5 Coaches Who Are Worse Coaches Than Peyton Manning Would Be
Caldwell isn't the only coach who looked lost on Sunday. Plenty of other coaches had just as miserable a weekend.
Peyton is the undisputed leader of the Colts and may be the first person to win Most Valuable Player by sitting out a season. Manning's value goes beyond his physical capabilities. He does not need to have someone tell him what to do, he is the ultimate leader.
He is the coach on the field and he would probably be served to be the coach off it as well this season. Manning could go into coaching after his career is over. He has the incredible ability to read things on the field as they happen and adjust. Much more so than the coaches who follow in this list.
Jack Del Rio, Jacksonville Jaguars
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It doesn't matter that the Jaguars won. The Jaguars should have easily won that game and it got too close for comfort at the end.
For a man known for his defense, Del Rio did not do enough to keep Mike Munchak's offense in check. While Matt Hasselbeck is a solid veteran, he had seven weeks to learn the system and was surrounded by mostly scrubs outside of Chris Johnson and Kenny Britt.
Del Rio might have done the most damage to his team by releasing David Garrard. This is no condemnation on the job Luke McCown did, but good coaches know that last minute changes are bad for business.
Peyton likes consistency. He has the same center, tight end, coaches and special assistant in Ted Marchibroda. Peyton would know better than to screw things up like that.
Pat Shurmur, Cleveland Browns
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How does that happen? More importantly, how does a team that was supposed to be a surprise team in the AFC, lose to their in-state rivals, who are placing their hopes on a player who just came from jail and may go back on the bye week and two rookies?
The Browns committed 11 penalties. This is the sign of an unprepared team. No. 18 would not tolerate that.
Being angry about mental mistakes in the press conference is what arm chair quarterbacks do, not NFL head coaches.
Todd Haley, Kansas City Chiefs
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The Bills were one year removed from being the worst in the league at stopping the run and Todd Haley could not figure out how to get more than 56 yards from Jamaal Charles. Charles is a year removed from being the third best rusher in the NFL.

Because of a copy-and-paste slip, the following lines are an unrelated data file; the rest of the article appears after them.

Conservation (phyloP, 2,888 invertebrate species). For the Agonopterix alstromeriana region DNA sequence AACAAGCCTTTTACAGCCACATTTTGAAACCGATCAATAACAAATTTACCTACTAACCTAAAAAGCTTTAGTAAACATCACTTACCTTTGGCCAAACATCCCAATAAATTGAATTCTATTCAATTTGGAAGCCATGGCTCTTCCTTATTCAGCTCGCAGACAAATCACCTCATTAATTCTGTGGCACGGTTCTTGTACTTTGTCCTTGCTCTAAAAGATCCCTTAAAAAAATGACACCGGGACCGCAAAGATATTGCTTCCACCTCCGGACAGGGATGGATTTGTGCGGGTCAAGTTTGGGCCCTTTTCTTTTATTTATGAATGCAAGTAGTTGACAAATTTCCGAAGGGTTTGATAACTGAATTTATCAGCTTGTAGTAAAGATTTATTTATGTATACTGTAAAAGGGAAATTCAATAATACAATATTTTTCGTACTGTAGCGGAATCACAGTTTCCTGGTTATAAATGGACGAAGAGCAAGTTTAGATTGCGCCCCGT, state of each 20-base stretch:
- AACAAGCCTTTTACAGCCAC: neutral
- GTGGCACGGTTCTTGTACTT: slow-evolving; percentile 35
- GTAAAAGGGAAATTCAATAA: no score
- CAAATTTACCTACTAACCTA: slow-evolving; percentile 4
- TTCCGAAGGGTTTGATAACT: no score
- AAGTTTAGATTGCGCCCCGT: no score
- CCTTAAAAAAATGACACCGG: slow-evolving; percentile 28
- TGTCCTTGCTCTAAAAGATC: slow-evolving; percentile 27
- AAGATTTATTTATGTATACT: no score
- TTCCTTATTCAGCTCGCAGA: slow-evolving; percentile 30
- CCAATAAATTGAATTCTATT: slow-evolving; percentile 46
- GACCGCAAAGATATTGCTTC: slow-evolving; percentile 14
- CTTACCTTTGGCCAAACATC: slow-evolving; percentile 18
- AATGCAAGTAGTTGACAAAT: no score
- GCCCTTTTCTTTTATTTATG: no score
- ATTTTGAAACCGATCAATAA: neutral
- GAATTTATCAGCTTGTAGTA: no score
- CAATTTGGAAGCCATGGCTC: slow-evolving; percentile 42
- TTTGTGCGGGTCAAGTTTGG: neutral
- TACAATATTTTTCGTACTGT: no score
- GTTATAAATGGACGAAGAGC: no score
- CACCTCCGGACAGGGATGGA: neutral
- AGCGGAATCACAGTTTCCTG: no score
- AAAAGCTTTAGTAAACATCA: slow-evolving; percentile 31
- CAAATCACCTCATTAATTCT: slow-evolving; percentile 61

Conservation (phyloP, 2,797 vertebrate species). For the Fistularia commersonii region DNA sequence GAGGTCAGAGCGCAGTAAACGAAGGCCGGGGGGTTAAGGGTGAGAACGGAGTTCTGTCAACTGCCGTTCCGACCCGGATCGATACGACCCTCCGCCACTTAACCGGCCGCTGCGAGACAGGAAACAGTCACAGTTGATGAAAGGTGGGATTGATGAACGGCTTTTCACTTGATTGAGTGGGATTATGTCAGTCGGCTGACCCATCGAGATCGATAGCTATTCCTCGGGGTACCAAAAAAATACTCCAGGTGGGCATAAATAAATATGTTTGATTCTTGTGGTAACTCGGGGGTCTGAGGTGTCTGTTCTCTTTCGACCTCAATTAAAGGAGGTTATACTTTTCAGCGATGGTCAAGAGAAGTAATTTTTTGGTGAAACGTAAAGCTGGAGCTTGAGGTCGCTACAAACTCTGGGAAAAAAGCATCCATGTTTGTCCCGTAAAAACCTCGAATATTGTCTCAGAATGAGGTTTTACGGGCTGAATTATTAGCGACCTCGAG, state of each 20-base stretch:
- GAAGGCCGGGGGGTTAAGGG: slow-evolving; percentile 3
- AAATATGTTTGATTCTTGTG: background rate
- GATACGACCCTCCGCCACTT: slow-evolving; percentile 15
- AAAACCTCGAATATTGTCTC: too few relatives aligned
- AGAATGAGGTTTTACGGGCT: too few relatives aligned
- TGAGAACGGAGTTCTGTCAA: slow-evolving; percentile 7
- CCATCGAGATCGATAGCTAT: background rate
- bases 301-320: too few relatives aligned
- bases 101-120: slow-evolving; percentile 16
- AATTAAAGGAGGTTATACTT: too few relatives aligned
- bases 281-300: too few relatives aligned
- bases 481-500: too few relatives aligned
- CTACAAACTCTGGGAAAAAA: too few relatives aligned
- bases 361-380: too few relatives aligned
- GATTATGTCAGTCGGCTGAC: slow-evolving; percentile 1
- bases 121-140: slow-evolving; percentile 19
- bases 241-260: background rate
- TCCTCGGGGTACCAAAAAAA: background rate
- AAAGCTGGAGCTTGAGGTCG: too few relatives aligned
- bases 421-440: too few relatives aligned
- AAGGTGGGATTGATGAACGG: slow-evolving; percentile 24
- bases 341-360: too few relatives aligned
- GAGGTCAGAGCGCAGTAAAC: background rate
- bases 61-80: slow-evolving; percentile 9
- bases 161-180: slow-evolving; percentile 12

The quarterback play was also horrific. It is one thing to not gain much on the ground all day if you are playing from behind, but to not be able to pass when that is your best means of getting in the game, is pathetic.
Cassel completed just over half his passes for a pedestrian 119 yards. Peyton easily would have got this to 250 on the 38 attempts that Cassel had. Cassel chose to go for short passes rather than spread the field. The more he did that, the more the Bills were able to cut off the field.
Haley didn't see this. Manning would have.
Pete Carroll, Seattle Seahawks
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When you are facing Alex Smith and a rookie head coach at the NFL level, you should be able to chalk that up as a win. Especially if you made the playoffs last year.
Unfortunately, Pete Carroll brought a knife for a gun fight (or a spoon to a knife fight, I can't really equate Alex Smith to being as potent as a gun). Tavaris Jackson is not talented enough, and never will be, to be a starting quarterback in the NFL.
This is not the first time that Jim Harbaugh has beat Pete Carroll and it won't be the last. Carroll's college enthusiasm can only last for so long, it seemed to have already wore off in Seattle.
Carroll is best when he has the best talent. That is something he had at USC. He doesn't have that anymore and his scheme's are clearly not as good as he thought. Bad San Francisco 49ers teams should not beat you.
Manning could easily give Jackson or Charlie Whitehurst some pointers to get some points on the board. Something Carroll just isn't talented enough to do.
Jim Caldwell, Indianapolis Colts
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We all knew this was coming, right?
Jim Caldwell has been the butt of many jokes. He shows no emotion and looks to be sleeping with eyes wide open most Sundays. Either he is extremely calm or catatonic from excitement.
The problem is that Peyton Manning was so good, for so long, that it didn't matter if the defense was terrible or the running game was non-existent. Manning was able to overcome that.
Manning coached himself, I am convinced. He also coached the rest of the offense. That is the job of the quarterback. Manning took that job too far though and did his job so well, it didn't matter who had the headset.
The Colts worst fear was just realized on Sunday. Kerry Collins needed help and Jim Caldwell couldn't figure out how to get it to him. Some of the problem was talent, but some of it was Caldwell's inability to adjust.
The Houston Texans let up in the second half, the Colts did not figure them out. Caldwell needs to do something, or Andrew Luck will be Peyton's successor.